IADC Member David Rheney and Bill Young Complete Two Trials on Behalf of XPO Express
September 24, 2018 10:54 AM
IADC member David Rheney, Managing Partner at Gallivan White & Boyd, P.A., and Bill Young, Associate of Gallivan, White & Boyd, P.A., recently completed two separate two-week trials on behalf of XPO Express in federal court in Charleston, SC. Both cases arose from a five-fatality wreck on I-95 near Florence, SC in March 2015, in which the truck driver failed to see numerous vehicles stopped in his lane of traffic and hit the vehicles occupied by the decedents at approximately 70 mph. Liability on behalf of the XPO Express driver was admitted. However, separate direct claims for negligent hiring, retention, training and supervision were brought by the plaintiff’s against XPO Express and its parent company XPO Logistics. The defense of the driver was split from the defense of the companies.
The first case was tried in late April/early May. Claims for wrongful death were made on behalf of Jeremiah and Crystal Cross of Canada and their 7 month old son Graysen Cross, and claims for survival were made on behalf of Jeremiah and Graysen. The jury found the driver to be 70% at-fault and XPO Express and XPO Logistics to each be 15% at-fault under theories of negligent training and supervision, and returned verdicts for actual damages in favor of the beneficiaries of the decedents in the amounts of $5 million each for wrongful death, and for $1 million each in favor of Jeremiah and Grayson on their survival claims. The lowest demand made prior to trial was $48 million. The plaintiff’s attorneys were confident the jury would return significant awards for punitive damages based upon the alleged operation of the tractor by the driver while either intoxicated or under the influence of alcohol. The defendants disputed that claim, and the jury found that his conduct was not reckless, willful or wanton and thus refused to consider punitive damages. A high-low agreement of $40 million/$10 million was entered on the morning of closing statements.
During trial it became known that the Cross case was being closely monitored by at least one nationwide plaintiff’s trucking/transportation network. All settlement negotiations were handled by a member of the network from Minnesota. In addition, during a DRI seminar in Chicago being held during the trial, a plaintiff’s trucking lawyer from Atlanta who served as a speaker mentioned the case was being watched by, and assistance provided to plaintiff’s trial counsel by other plaintiff’s lawyers from around the country. It was widely anticipated by the plaintiff’s attorneys that the verdicts would be some of the biggest if not the biggest in South Carolina history, and would then be used to send a message to trucking companies in other trucking cases around the country.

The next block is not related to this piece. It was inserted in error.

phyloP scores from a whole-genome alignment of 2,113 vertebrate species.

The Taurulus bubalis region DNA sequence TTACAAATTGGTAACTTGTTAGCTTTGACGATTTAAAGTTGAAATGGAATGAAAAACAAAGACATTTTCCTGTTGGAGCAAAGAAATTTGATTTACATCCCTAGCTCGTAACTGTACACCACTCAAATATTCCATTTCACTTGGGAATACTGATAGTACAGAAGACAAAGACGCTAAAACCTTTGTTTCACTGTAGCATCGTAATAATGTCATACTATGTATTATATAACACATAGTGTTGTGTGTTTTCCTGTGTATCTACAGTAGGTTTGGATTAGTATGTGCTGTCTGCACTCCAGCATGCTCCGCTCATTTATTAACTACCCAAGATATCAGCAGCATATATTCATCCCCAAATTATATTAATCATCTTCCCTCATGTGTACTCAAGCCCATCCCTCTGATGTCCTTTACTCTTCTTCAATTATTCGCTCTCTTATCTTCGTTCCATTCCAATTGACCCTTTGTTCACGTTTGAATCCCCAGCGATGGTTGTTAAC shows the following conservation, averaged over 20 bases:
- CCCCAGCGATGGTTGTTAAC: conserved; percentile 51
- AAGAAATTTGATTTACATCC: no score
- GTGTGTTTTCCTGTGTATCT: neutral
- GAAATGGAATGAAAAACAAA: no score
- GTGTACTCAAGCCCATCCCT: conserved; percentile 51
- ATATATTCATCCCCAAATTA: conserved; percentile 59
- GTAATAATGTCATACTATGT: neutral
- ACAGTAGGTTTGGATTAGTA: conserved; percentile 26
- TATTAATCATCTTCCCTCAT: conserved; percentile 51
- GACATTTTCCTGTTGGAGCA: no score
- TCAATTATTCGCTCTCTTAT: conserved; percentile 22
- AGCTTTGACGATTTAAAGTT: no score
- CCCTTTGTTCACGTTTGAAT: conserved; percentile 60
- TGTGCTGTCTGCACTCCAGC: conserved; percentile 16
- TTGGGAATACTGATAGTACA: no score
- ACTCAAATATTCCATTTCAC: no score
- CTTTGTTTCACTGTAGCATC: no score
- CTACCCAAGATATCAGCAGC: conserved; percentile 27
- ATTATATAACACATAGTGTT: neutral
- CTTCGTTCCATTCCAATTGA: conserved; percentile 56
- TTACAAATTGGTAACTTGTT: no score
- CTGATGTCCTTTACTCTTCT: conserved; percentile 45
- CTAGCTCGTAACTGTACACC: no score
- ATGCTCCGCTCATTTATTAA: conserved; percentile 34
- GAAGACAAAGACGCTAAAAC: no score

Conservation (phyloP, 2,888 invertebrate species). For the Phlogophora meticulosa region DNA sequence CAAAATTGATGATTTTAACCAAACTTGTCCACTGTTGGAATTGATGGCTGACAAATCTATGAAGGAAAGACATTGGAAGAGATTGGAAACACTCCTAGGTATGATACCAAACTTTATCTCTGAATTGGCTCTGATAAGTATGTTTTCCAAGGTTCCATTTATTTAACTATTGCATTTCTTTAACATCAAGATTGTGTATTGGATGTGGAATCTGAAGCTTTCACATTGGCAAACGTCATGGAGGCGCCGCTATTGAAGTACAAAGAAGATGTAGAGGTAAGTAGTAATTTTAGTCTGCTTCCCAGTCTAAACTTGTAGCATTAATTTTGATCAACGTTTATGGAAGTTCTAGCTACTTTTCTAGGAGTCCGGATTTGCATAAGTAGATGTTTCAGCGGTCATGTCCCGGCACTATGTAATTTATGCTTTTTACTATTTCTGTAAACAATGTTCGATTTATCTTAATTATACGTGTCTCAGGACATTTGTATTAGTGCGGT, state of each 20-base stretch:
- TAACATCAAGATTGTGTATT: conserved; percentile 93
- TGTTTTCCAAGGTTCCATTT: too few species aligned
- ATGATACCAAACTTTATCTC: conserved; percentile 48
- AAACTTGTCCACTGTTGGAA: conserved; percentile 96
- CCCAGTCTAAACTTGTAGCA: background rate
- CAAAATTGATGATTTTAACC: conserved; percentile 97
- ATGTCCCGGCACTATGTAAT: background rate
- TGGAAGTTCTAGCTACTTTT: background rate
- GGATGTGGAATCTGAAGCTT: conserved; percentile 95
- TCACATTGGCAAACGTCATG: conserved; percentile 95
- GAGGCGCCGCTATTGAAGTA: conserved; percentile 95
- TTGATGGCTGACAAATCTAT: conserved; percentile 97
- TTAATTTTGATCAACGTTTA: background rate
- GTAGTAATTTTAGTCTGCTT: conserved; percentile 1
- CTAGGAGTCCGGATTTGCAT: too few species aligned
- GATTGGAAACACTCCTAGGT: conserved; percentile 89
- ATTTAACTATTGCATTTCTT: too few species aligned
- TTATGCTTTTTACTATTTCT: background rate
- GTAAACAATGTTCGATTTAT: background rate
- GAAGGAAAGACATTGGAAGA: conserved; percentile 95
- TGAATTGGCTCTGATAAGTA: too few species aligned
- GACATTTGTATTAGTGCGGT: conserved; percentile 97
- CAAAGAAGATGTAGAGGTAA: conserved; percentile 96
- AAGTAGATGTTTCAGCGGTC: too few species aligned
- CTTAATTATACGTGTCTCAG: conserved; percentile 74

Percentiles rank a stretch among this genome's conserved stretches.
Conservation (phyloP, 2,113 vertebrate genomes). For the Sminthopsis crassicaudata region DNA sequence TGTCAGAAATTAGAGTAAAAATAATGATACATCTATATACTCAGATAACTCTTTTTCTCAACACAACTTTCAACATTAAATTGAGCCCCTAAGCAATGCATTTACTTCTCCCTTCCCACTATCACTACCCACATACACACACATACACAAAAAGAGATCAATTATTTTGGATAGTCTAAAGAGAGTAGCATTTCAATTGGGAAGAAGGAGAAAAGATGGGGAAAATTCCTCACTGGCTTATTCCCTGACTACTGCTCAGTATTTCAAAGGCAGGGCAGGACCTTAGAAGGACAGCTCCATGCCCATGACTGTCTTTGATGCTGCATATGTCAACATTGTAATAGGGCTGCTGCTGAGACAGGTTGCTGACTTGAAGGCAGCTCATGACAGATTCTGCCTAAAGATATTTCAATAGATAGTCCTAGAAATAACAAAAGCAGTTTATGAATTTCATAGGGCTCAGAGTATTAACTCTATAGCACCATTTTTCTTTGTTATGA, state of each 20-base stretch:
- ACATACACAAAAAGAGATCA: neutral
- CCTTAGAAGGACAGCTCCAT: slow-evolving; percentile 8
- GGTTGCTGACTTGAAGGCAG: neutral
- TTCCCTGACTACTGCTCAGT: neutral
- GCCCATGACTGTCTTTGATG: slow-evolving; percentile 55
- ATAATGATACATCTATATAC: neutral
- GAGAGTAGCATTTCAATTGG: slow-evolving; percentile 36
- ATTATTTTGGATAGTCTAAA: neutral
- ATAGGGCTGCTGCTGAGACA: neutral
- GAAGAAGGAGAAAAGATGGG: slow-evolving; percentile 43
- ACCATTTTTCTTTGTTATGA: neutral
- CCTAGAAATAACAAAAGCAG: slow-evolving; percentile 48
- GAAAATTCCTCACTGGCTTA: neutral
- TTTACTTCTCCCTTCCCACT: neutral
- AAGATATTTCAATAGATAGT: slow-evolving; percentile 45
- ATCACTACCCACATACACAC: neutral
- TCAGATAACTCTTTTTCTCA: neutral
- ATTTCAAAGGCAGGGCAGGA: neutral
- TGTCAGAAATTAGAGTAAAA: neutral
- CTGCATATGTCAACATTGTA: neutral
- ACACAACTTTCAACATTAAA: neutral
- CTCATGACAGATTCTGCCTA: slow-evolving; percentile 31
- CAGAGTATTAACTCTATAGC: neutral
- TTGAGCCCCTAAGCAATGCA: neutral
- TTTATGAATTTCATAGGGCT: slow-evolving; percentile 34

The second trial, which took place in late August/early September, involved the death of 50-year old Jacqueline McCann of Pennsylvania, who was a passenger in the second vehicle hit by the XPO Express tractor in the accident. Claims for wrongful death and survival were made, and the plaintiff’s attorneys once again argued for an award of punitive damages. Plaintiff’s counsel asserted claims for negligent hiring, retention, training and supervision of the driver by XPO Express and XPO Logistics. The claims for negligent hiring and retention were again dismissed at the conclusion of evidence. Based upon post-trial research following the Cross case, in McCann a decision was made to split the defense of XPO Express and XPO Logistics, in hopes it would assist the jury in distinguishing between them for verdict purposes. At the conclusion of trial the jury found the driver 100% responsible for the accident, and returned a verdict on the wrongful death claim in the amount of $7 million actual damages. As in the Cross trial, the McCann jury declined to find his conduct was not reckless, willful or wanton. The jury also rejected the survival claim. The lowest demand made by the plaintiff was $12 million. A high-low agreement was discussed but not entered. The network involved in the Cross trial was not involved in the McCann case, which was tried by different plaintiff’s attorneys.
The wrongful death and survival claims of the driver of Ms. McCann’s vehicle were settled at mediation in 2017.